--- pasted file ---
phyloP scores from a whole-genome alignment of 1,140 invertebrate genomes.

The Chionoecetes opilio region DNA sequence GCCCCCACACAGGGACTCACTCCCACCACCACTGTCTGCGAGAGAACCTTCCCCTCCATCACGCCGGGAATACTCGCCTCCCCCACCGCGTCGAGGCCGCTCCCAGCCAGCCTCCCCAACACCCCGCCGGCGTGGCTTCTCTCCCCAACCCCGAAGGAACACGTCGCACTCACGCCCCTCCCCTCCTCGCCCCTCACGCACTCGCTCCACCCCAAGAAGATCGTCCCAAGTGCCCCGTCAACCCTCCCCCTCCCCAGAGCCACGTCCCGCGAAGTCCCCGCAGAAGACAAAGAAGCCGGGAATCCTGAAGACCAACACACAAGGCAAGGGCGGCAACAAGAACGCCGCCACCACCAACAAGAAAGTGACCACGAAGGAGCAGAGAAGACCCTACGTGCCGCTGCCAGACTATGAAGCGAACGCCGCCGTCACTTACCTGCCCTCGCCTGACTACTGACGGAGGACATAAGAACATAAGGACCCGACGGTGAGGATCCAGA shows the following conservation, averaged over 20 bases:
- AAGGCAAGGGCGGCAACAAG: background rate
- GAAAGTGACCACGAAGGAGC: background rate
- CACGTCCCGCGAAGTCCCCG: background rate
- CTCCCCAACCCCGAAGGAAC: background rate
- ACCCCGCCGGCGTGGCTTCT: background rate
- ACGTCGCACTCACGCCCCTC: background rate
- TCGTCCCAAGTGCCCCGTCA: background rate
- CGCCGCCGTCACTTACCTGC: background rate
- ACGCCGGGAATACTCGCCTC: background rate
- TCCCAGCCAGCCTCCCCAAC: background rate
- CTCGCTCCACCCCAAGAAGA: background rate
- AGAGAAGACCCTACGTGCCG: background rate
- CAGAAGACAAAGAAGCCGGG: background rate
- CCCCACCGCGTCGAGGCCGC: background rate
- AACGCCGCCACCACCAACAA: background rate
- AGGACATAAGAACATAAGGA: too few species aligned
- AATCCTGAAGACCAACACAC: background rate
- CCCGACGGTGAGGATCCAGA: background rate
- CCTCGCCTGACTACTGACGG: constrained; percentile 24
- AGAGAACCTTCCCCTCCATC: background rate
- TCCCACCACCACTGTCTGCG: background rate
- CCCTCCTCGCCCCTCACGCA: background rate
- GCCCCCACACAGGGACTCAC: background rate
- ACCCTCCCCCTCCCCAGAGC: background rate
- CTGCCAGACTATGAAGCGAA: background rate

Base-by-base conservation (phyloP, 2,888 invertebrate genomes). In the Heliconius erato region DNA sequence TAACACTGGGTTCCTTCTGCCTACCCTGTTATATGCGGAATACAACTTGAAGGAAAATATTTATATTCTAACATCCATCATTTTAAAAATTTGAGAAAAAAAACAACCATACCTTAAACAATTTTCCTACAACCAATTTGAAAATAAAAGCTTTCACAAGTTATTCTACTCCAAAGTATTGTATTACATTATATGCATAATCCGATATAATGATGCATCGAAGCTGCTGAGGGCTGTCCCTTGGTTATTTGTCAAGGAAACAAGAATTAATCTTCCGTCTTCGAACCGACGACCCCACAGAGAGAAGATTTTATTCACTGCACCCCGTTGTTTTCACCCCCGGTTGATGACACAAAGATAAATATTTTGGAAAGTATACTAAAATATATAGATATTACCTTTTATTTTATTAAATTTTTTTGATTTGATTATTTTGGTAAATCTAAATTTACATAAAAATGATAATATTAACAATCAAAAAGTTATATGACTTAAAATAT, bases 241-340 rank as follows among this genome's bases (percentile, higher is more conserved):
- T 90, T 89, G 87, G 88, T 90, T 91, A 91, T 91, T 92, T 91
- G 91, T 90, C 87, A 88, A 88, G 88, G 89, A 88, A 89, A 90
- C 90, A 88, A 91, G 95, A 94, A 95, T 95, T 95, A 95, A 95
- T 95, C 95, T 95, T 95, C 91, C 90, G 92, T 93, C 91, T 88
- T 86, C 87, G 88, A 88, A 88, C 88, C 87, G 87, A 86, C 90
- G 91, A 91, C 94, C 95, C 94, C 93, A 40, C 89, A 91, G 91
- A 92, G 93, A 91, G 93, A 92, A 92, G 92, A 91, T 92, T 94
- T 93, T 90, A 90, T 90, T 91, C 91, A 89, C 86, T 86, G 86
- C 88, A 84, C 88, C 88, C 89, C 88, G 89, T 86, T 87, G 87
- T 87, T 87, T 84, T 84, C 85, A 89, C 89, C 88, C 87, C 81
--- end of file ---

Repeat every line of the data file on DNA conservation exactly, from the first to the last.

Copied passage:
phyloP scores from a whole-genome alignment of 1,140 invertebrate genomes.

The Chionoecetes opilio region DNA sequence GCCCCCACACAGGGACTCACTCCCACCACCACTGTCTGCGAGAGAACCTTCCCCTCCATCACGCCGGGAATACTCGCCTCCCCCACCGCGTCGAGGCCGCTCCCAGCCAGCCTCCCCAACACCCCGCCGGCGTGGCTTCTCTCCCCAACCCCGAAGGAACACGTCGCACTCACGCCCCTCCCCTCCTCGCCCCTCACGCACTCGCTCCACCCCAAGAAGATCGTCCCAAGTGCCCCGTCAACCCTCCCCCTCCCCAGAGCCACGTCCCGCGAAGTCCCCGCAGAAGACAAAGAAGCCGGGAATCCTGAAGACCAACACACAAGGCAAGGGCGGCAACAAGAACGCCGCCACCACCAACAAGAAAGTGACCACGAAGGAGCAGAGAAGACCCTACGTGCCGCTGCCAGACTATGAAGCGAACGCCGCCGTCACTTACCTGCCCTCGCCTGACTACTGACGGAGGACATAAGAACATAAGGACCCGACGGTGAGGATCCAGA shows the following conservation, averaged over 20 bases:
- AAGGCAAGGGCGGCAACAAG: background rate
- GAAAGTGACCACGAAGGAGC: background rate
- CACGTCCCGCGAAGTCCCCG: background rate
- CTCCCCAACCCCGAAGGAAC: background rate
- ACCCCGCCGGCGTGGCTTCT: background rate
- ACGTCGCACTCACGCCCCTC: background rate
- TCGTCCCAAGTGCCCCGTCA: background rate
- CGCCGCCGTCACTTACCTGC: background rate
- ACGCCGGGAATACTCGCCTC: background rate
- TCCCAGCCAGCCTCCCCAAC: background rate
- CTCGCTCCACCCCAAGAAGA: background rate
- AGAGAAGACCCTACGTGCCG: background rate
- CAGAAGACAAAGAAGCCGGG: background rate
- CCCCACCGCGTCGAGGCCGC: background rate
- AACGCCGCCACCACCAACAA: background rate
- AGGACATAAGAACATAAGGA: too few species aligned
- AATCCTGAAGACCAACACAC: background rate
- CCCGACGGTGAGGATCCAGA: background rate
- CCTCGCCTGACTACTGACGG: constrained; percentile 24
- AGAGAACCTTCCCCTCCATC: background rate
- TCCCACCACCACTGTCTGCG: background rate
- CCCTCCTCGCCCCTCACGCA: background rate
- GCCCCCACACAGGGACTCAC: background rate
- ACCCTCCCCCTCCCCAGAGC: background rate
- CTGCCAGACTATGAAGCGAA: background rate

Base-by-base conservation (phyloP, 2,888 invertebrate genomes). In the Heliconius erato region DNA sequence TAACACTGGGTTCCTTCTGCCTACCCTGTTATATGCGGAATACAACTTGAAGGAAAATATTTATATTCTAACATCCATCATTTTAAAAATTTGAGAAAAAAAACAACCATACCTTAAACAATTTTCCTACAACCAATTTGAAAATAAAAGCTTTCACAAGTTATTCTACTCCAAAGTATTGTATTACATTATATGCATAATCCGATATAATGATGCATCGAAGCTGCTGAGGGCTGTCCCTTGGTTATTTGTCAAGGAAACAAGAATTAATCTTCCGTCTTCGAACCGACGACCCCACAGAGAGAAGATTTTATTCACTGCACCCCGTTGTTTTCACCCCCGGTTGATGACACAAAGATAAATATTTTGGAAAGTATACTAAAATATATAGATATTACCTTTTATTTTATTAAATTTTTTTGATTTGATTATTTTGGTAAATCTAAATTTACATAAAAATGATAATATTAACAATCAAAAAGTTATATGACTTAAAATAT, bases 241-340 rank as follows among this genome's bases (percentile, higher is more conserved):
- T 90, T 89, G 87, G 88, T 90, T 91, A 91, T 91, T 92, T 91
- G 91, T 90, C 87, A 88, A 88, G 88, G 89, A 88, A 89, A 90
- C 90, A 88, A 91, G 95, A 94, A 95, T 95, T 95, A 95, A 95
- T 95, C 95, T 95, T 95, C 91, C 90, G 92, T 93, C 91, T 88
- T 86, C 87, G 88, A 88, A 88, C 88, C 87, G 87, A 86, C 90
- G 91, A 91, C 94, C 95, C 94, C 93, A 40, C 89, A 91, G 91
- A 92, G 93, A 91, G 93, A 92, A 92, G 92, A 91, T 92, T 94
- T 93, T 90, A 90, T 90, T 91, C 91, A 89, C 86, T 86, G 86
- C 88, A 84, C 88, C 88, C 89, C 88, G 89, T 86, T 87, G 87
- T 87, T 87, T 84, T 84, C 85, A 89, C 89, C 88, C 87, C 81